How To Market Yourself: Strengthening Your Web Presence

resume shirt

When I left my full-time job about a year ago, I was lucky in that I didn’t need to actively seek out work. My one regular proofing gig was snagged through a job ad forwarded to me by a former classmate. And all my other work came to me similarly, through friends and former co-workers who were aware that I was forging ahead on my own.

Such passivity only works up to a point, though and, recently, I found that I had hit a wall. If I wanted to grow my business, I had to bust my ass a bit more. This terrified me. I’m a shy gal, and had probably ended up as a writer/proofreader because of the quiet reclusiveness it afforded me. Thankfully, it’s possible to cover a lot of ground marketing-wise on the web alone:

Practice Blog Love.

Blogs aren’t just for LJ confessionals anymore. Many people — yourself included, I assume — are using them as a means of self-marketing. This is the time to hook up with the competition. Comment on other blogs in your niche. But make sure you’re adding value to the discussion. A helpful or insightful comment can draw readers on one blog over to yours as well. Spread linkage by linking to other blogs within your posts, or adding them onto your blogroll. If it’s appropriate, they may return the favor. Extend solicitations for walk-on roles. Guest posting is a fun way to collaborate, and can also aid in bringing in new readers.

Create Personal Profiles.

Opening accounts on such sites as MySpace and Facebook can provide you with a central platform from which to market your wares. MySpace, for example, allows users to set up band/musician, comedian, and filmmaker profiles, designed specifically to market personal projects. It also offers a blogging function, and a Bulletin Board, where you can make announcements to your followers/friends about what you’re working on. Facebook allows you to actually stream your blogs through your profile, making every new post viewable by your friends. You can also set up Pages dedicated to your business ventures.


Twitter and, more recently, Plurk are platforms for microblogging. Basically, you get a very limited number of characters (140) to update your followers on what you happen to be doing at any given moment. Feel free to embrace self-promotion on a site like this, as users can decide whether or not they want to follow you. On the newer Plurk, you can also manipulate who sees which “posts” by setting up cliques. On my Twitter, I’ll “tweet” about random things, such as my writer’s block or my inability to find a cute, khaki skirt, but I’ll also post links to some of my newest blog posts in a blatant display self-promotion. I don’t feel bad. It’s the nature of Twitter. It’s all about you, you, you!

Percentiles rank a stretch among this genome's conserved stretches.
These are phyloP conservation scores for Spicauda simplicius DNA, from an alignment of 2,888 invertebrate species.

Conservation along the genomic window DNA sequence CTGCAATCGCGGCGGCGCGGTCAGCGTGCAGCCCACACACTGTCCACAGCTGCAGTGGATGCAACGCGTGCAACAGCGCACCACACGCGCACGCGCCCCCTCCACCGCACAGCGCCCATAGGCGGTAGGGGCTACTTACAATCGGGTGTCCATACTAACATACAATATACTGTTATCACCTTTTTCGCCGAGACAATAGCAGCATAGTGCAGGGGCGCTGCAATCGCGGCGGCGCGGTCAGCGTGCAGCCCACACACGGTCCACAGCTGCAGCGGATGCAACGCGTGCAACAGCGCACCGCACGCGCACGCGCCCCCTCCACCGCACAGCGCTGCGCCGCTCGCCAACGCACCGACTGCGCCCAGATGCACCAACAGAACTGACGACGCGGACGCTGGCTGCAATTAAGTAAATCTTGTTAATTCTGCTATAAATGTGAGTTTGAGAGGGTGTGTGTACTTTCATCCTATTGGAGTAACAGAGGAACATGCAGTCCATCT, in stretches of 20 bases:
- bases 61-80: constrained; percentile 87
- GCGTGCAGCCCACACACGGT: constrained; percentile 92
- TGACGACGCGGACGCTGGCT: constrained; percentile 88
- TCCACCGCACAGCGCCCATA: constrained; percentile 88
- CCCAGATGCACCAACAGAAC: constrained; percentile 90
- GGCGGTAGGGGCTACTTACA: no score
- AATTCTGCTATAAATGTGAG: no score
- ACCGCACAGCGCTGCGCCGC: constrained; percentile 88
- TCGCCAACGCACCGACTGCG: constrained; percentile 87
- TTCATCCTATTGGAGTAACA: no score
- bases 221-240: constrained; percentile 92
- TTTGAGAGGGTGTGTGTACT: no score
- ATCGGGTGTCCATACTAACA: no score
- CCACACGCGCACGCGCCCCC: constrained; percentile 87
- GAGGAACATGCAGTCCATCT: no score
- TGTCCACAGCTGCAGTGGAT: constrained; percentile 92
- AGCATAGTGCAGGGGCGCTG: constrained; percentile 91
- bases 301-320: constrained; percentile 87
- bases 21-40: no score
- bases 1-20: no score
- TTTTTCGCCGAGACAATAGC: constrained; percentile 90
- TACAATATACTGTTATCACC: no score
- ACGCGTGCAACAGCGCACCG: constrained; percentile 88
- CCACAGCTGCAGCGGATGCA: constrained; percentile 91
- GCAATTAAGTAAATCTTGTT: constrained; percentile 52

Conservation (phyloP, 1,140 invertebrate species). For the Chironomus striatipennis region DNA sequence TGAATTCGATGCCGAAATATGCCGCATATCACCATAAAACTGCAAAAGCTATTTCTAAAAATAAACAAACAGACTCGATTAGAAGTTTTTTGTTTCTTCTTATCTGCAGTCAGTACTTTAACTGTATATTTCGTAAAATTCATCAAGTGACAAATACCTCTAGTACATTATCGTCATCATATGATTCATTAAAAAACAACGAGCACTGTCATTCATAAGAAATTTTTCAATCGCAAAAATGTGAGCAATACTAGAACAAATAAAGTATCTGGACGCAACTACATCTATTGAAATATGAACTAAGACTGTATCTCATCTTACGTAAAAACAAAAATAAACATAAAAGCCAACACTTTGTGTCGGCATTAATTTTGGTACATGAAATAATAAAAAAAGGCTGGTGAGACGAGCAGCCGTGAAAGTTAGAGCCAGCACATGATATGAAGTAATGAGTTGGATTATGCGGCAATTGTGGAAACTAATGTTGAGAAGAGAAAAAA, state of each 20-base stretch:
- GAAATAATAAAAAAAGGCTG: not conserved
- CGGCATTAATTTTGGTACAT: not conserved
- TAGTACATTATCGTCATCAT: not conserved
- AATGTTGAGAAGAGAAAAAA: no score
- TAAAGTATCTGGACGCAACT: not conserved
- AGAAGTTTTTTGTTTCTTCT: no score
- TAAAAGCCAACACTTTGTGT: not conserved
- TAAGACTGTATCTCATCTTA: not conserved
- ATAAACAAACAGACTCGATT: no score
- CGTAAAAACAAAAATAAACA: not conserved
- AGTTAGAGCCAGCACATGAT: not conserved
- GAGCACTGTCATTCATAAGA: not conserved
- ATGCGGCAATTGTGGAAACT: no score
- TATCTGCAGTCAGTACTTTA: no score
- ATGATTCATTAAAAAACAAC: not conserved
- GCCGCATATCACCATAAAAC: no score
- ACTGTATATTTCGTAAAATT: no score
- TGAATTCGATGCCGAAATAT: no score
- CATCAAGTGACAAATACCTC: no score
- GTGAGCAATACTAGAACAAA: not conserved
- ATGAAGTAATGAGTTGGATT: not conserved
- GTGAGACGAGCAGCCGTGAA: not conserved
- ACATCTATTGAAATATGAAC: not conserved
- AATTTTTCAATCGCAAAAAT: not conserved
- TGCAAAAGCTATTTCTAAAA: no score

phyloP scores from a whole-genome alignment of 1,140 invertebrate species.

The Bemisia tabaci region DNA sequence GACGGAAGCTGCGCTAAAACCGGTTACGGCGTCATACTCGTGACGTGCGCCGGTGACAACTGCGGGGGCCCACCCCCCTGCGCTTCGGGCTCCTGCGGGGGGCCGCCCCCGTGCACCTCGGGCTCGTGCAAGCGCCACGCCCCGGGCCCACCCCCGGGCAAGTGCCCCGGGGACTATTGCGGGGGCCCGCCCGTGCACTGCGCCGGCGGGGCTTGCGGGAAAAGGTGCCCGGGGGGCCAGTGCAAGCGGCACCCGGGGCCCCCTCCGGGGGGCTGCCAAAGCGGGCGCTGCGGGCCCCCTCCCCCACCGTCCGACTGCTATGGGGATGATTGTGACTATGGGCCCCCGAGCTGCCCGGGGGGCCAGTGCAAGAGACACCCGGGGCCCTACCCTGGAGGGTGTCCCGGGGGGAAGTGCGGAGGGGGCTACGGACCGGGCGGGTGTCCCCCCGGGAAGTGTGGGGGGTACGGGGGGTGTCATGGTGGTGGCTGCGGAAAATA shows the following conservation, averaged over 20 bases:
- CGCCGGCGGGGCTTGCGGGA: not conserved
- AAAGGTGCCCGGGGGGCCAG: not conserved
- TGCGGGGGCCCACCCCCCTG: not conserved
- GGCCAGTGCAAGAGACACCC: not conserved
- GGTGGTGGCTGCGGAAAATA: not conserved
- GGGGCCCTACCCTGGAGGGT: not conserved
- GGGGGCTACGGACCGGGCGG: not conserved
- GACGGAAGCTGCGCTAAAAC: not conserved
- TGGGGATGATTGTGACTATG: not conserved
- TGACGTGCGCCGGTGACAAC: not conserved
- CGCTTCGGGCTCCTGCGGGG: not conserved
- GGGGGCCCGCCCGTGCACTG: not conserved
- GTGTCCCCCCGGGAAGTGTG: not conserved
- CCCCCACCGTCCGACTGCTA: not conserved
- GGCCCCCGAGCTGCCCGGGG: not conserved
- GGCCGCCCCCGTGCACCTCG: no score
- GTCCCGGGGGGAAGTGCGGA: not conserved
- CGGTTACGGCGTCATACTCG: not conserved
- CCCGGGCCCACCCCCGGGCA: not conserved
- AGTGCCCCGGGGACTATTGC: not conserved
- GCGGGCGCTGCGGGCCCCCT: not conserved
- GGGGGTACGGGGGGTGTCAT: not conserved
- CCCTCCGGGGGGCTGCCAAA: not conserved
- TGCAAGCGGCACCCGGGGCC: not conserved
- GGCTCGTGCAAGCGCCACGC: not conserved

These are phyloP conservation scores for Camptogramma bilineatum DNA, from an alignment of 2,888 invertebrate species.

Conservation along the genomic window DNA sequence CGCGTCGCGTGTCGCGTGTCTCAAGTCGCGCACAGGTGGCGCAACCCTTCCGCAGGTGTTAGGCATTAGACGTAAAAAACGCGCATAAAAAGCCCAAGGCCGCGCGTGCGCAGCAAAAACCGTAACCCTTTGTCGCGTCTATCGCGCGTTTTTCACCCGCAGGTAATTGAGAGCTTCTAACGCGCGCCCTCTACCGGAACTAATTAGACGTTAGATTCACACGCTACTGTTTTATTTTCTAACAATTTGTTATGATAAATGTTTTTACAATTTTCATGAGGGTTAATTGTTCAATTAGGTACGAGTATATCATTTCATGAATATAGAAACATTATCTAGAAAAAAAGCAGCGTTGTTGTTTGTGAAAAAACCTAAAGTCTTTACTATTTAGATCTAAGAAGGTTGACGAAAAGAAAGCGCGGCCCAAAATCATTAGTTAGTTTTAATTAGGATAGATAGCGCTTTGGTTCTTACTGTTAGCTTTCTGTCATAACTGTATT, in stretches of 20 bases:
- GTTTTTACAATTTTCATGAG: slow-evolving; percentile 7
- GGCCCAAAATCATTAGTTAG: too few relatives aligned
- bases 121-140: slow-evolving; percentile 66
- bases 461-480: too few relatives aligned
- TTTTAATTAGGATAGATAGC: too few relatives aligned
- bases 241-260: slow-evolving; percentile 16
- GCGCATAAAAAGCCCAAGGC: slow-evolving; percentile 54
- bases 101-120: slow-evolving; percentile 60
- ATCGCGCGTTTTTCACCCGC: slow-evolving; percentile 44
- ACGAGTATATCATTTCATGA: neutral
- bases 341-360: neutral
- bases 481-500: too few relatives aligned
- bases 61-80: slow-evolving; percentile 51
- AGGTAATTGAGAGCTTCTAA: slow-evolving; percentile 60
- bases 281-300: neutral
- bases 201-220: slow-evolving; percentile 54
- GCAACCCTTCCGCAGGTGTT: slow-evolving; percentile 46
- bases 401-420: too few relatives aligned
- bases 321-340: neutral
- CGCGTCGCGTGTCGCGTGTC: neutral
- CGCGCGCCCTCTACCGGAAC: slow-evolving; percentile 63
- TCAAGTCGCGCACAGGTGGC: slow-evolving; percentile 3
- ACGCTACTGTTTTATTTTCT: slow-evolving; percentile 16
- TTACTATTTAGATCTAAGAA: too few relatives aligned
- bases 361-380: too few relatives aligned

Practice Social Bookmarking.

StumbleUpon and are just two social bookmarking sites out there, in an internet rife with them. Sites such as these allow you to rate, review, and bookmark web pages. Once a web page is in the system, it is a lot more likely to be stumbled upon by others, allowing the possibility for huge jumps in traffic. You must use this power wisely, however. If all you’re doing is bookmarking your own blog posts, you stand the chance of receiving a bad bookmarker review, not to mention bad vibes. You can also submit online stories through sites such as digg, propeller, and reddit. After submitting these tidbits of media along with a title and description, other users can vote on the awesomeness of the submitted story. Stories with a ton of votes get front-page status and, therefore, tons of views.

Before signing off, I’d like to invite you all to share, in the comments below, the social networking sites you’ve been using, and to what effect. Are there any I’ve missed here?


  1. Depending upon your niche interests, there is always a social network gathered around your passion be it food & wine(, music(, knitting( , or nonprofit activism( It takes some time, but finding the evangelists in your particular interest, will help you leverage your efforts and continue to bolster your personal brand image.

  2. I think it really comes down to being consistently involved. This is where I struggle. I have to be consistently active on Twitter, commenting on other blogs, and using social media sites. I have to work on finding balance between finding work and building an online presence (which will hopefully bring in work, too).

  3. @Kat: I agree! It’s a matter of finding out were your audience is hangin’, and then becoming active within that community. Sometimes, I use to find blogs within a certain subject area.

    @Lisa: You are so right. It’s the same any time you have a business to run. You need to keep pushing to get your name out there…find new clients…being in more work…it’s rare that the process of running your business ever really ends, allowing you to complacently…I don’t know…roll around in a pile of money or something! 🙂


  1. […] already mentioned in the past why guest posting is a good idea, so we won’t go into that again. What I would like to touch […]

  2. […] think I’m missing? Next up: Michael does some much-needed spring cleaning on this blog. Related: How To Market Yourself: Strengthening Your Web Presence Pass it […]

Speak Your Mind